To edit an Entity, you need access to its id. So, the id needs to be passed to the editing Activity. To do this, modify the body of startBorrowItemActivity to be the following:

val intent = Intent(this,
if (id != null) {
  intent.putExtra(INTENT_EXTRA_KEY, id)

Here, it passes the selected entity’s id to the next BorrowedItemActivity.

Now the next Activity needs to read this id and populate the input field with the values of the Entity. To do this, first create a variable to store the entity to be edited, as follows inside BorrowedItemActivity:

private var borrowItemToBeEdited: BorrowedItemModel? = null

Now, add the following block inside onCreate() right below setContentView():

val borrowId = intent.extras?.getLong(MainActivity.INTENT_EXTRA_KEY)
if (borrowId != null) {
  borrowItemToBeEdited = borrowBox.get(borrowId)
  borrow_date_textview.text= borrowItemToBeEdited?.borrowDate

borrowBox.get(borrowId) reads the entity id from the intent and then reads the correct entity from the database using the id. It then uses the item’s values and assigns them to the inputs.

There’s one step left. You need to update the existing entity and not create another entity in the Box. To do this, add the following block right before adding the entity to the box using borrowBox.put(borrowedItem):

if (borrowItemToBeEdited != null) { = borrowItemToBeEdited!!.id

This sets the entity’s id to the one passed to the Activity and thus, updates the entity.

Build and run the project. Click on any row in the list, update any field and click the FloatingActionButton. You’ll see the row was updated with the new values.

the row corresponding to your entity is edited

Deleting an Entity

Deleting an entity in ObjectBox is pretty straightforward. You need the entity id. The syntax for removing an entity is the following. Don’t worry about adding it until the next step:


Open BorrowedItemActivity and add the following code inside deleteBorrowedItem():

if (borrowItemToBeEdited != null) {
      // force unwrap (not-null assertion) here is fine since id can't become
      // null once set.
      Toast.makeText(this,  "Removed note with title " +
              borrowItemToBeEdited?.itemName, Toast.LENGTH_LONG).show()

First, this checks if you’re editing an existing entity. Then it removes the entity from the Box using the entity’s id.

Build and run the project. Click any row in the list and then click the Delete icon on the toolbar. You’ll notice that the row corresponding to your entity is removed.

the row corresponding to your entity is edited

Sorting the Entities

You might want to sort the list of entities by the date added or the name of the borrowed item. Remember the toolbar menu items that didn’t do anything? You’ll make them functional in this section.

But first, take a look at how you’d sort the entities from the database.

You need to use order() while building the query. To make the query return items sorted by the name of the borrowed item, you need a query like this:


Remember that BorrowedItemModel_ is the class generated by ObjectBox for your entity.

Open MainActivity.kt. By default, your original query sorts the entities by the order in which they were added. So right-click on the declaration for borrowQuery and from the context menu choose Refactor ‣ Rename and rename it to borrowDateSortQuery.
rename it borrowDateSortQuery

Next, add a field to store a query to sort by name just below:

private lateinit var borrowNameSortQuery: Query<BorrowedItemModel>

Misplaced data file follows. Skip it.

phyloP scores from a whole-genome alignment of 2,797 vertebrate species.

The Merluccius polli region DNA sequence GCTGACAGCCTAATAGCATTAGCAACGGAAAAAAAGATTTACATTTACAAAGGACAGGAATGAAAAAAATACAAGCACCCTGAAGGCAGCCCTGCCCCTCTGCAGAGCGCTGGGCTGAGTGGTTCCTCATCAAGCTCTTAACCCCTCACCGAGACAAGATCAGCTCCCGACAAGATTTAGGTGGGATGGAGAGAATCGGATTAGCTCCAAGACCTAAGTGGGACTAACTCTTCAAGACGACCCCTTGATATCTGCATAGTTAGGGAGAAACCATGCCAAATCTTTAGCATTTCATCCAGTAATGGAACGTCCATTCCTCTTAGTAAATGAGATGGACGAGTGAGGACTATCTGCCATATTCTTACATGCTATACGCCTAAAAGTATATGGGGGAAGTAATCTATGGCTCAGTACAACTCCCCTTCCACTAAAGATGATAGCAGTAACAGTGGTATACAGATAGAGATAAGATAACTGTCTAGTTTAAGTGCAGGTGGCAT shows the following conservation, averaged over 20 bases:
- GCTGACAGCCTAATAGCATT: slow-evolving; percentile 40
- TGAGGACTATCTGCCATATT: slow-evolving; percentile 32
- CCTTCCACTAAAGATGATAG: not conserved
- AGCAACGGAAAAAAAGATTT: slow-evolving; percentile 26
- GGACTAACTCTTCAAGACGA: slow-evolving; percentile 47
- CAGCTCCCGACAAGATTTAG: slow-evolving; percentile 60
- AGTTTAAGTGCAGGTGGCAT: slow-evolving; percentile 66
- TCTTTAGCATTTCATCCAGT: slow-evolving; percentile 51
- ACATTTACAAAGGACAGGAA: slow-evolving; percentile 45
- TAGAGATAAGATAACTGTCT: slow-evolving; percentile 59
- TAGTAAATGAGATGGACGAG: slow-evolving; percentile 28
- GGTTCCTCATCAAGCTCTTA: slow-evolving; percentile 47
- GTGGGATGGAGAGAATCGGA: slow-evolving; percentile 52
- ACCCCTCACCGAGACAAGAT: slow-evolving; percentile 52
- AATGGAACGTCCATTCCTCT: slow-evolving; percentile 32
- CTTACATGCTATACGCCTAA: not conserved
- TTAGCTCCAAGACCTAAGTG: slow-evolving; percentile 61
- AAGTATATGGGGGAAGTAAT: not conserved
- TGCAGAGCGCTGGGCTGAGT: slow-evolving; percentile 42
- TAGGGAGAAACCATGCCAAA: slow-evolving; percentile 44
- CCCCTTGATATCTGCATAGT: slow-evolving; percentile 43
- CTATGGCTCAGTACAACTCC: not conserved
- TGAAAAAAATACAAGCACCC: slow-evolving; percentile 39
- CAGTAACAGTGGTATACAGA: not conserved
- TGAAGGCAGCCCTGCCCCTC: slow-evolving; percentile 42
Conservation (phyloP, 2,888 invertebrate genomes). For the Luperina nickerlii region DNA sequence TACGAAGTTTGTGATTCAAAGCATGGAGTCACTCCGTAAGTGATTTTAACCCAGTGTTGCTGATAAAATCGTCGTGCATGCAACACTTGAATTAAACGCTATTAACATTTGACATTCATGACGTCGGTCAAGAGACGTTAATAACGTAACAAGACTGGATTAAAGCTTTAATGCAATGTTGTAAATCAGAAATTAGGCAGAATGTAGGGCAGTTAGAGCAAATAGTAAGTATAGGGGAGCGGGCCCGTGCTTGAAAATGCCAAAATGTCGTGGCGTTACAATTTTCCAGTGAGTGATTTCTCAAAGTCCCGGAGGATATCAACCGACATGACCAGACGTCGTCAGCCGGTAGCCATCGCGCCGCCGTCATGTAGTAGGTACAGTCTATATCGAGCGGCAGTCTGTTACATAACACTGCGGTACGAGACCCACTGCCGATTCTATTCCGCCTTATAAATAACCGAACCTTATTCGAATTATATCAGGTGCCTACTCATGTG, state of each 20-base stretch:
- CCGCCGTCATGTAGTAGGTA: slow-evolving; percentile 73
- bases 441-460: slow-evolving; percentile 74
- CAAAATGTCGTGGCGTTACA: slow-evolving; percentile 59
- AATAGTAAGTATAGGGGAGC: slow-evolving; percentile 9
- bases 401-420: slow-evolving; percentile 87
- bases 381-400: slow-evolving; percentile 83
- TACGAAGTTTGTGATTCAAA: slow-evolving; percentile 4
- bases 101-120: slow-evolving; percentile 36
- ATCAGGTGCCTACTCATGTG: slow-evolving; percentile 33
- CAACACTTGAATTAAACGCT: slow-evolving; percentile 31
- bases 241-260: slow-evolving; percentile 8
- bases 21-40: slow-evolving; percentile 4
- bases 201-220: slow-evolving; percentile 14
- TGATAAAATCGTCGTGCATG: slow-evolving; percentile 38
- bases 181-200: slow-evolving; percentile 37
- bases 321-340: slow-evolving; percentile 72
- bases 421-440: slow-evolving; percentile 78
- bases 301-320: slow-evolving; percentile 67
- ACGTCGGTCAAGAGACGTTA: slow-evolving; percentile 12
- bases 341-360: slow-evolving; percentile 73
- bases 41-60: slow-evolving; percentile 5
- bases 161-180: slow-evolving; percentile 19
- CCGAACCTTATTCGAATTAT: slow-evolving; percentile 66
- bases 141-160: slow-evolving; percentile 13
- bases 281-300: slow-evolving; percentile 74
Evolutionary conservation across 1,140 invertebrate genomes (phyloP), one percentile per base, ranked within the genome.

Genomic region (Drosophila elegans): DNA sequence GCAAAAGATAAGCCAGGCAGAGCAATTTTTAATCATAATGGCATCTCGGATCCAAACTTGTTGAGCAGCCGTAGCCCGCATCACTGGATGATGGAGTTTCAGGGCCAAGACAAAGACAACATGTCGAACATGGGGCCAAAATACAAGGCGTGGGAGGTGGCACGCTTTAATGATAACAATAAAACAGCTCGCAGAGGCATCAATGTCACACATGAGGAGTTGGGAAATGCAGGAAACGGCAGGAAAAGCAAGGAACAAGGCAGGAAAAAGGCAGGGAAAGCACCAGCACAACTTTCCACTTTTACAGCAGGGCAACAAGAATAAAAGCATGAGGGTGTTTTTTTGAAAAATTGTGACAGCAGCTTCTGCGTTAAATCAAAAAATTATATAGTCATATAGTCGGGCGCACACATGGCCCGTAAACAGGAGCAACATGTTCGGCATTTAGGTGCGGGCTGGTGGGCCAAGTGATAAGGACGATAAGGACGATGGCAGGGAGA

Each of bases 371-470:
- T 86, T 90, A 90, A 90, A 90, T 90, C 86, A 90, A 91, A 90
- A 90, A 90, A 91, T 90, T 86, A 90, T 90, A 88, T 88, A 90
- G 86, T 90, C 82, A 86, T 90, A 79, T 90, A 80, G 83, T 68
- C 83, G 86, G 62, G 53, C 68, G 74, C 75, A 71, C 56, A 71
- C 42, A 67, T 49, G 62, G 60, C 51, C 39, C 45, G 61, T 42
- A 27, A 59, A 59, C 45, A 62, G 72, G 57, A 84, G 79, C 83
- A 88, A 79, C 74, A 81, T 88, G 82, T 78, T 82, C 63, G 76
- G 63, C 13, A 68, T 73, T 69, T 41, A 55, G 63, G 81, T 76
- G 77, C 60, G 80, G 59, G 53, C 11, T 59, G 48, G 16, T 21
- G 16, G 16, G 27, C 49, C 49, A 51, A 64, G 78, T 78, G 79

Then in onCreate(), add the query to sort the items based on name as shown below:

borrowDateSortQuery = borrowBox.query()

After that, add the following to sort by name:

borrowNameSortQuery = borrowBox.query()

Now all you need to do is switch your query based on the selected option in the menu. To do this, modify the block inside onOptionsItemSelected() as below:

   // Handle item selection
    when (item.itemId) { -> {
        subscription = borrowNameSortQuery.subscribe()
          .observer { notes -> 
      } -> {
        subscription = borrowDateSortQuery.subscribe()
          .observer { notes -> 
    item.isChecked = true
    return super.onOptionsItemSelected(item)

Whenever you select a new menu item, the previous subscription cancels. It also starts a new subscription based on the menu selection.

Build and run the project. Click the Sort icon and select the Name option. You’ll notice the list of items is sorted by item name and that it also updates. Make sure to have multiple list items so you can see the difference.

the list of items is sorted by item name

Searching for Entities

If many people borrow items from you, it might become difficult for you to look them up. Time to add search functionality! With it, the user can search based on the name of the borrowed item.

Replace queryForText() with the following:

  private fun queryForText(query: String) {
    val items = borrowBox.query()
      .contains(BorrowedItemModel_.itemName, query)


contains() checks if a certain field in the database contains a given string value. In this case, the name of the item should contain the string you searched for.

find() gets a non-reactive result from the query. You use this when you want the results only once and don’t want to subscribe to them.

Build and run the project. Click the Search icon and search for a string. You’ll notice that the list only shows rows that match the string.

the list only shows rows that match the string

Integrating a Document-Oriented Database

There are many document-oriented databases available for Android. Couchbase-lite is one of the most popular. Couchbase is a server-side database and Couchbase-lite is its mobile counterpart.

To learn more about Couchbase-lite and how to integrate it into your app, refer to this tutorial on Couchbase for Android.

Where to Go From Here?

You can download the final project using the Download materials button at the top or bottom of this tutorial.

You’ve created an app that integrates an ORM. It also performs CRUD operations on the database. You’ve also learned how to cancel your subscriptions.

As a further enhancement, try adding a batch delete option, which will allow the user to delete multiple entries at the same time. The user can long-press on a list item and then select multiple other items. Then, they can click on a toolbar item to delete all the selected rows.

As a UI enhancement, try allowing the user to delete a list item by swiping it left or right.

You can learn more about ObjectBox on the ObjectBox website.

Finally, for a much deeper dive into this topic, check out the Saving Data on Android book.

I hope you’ve enjoyed this tutorial! If you have any questions or ideas to share, please join the forum below.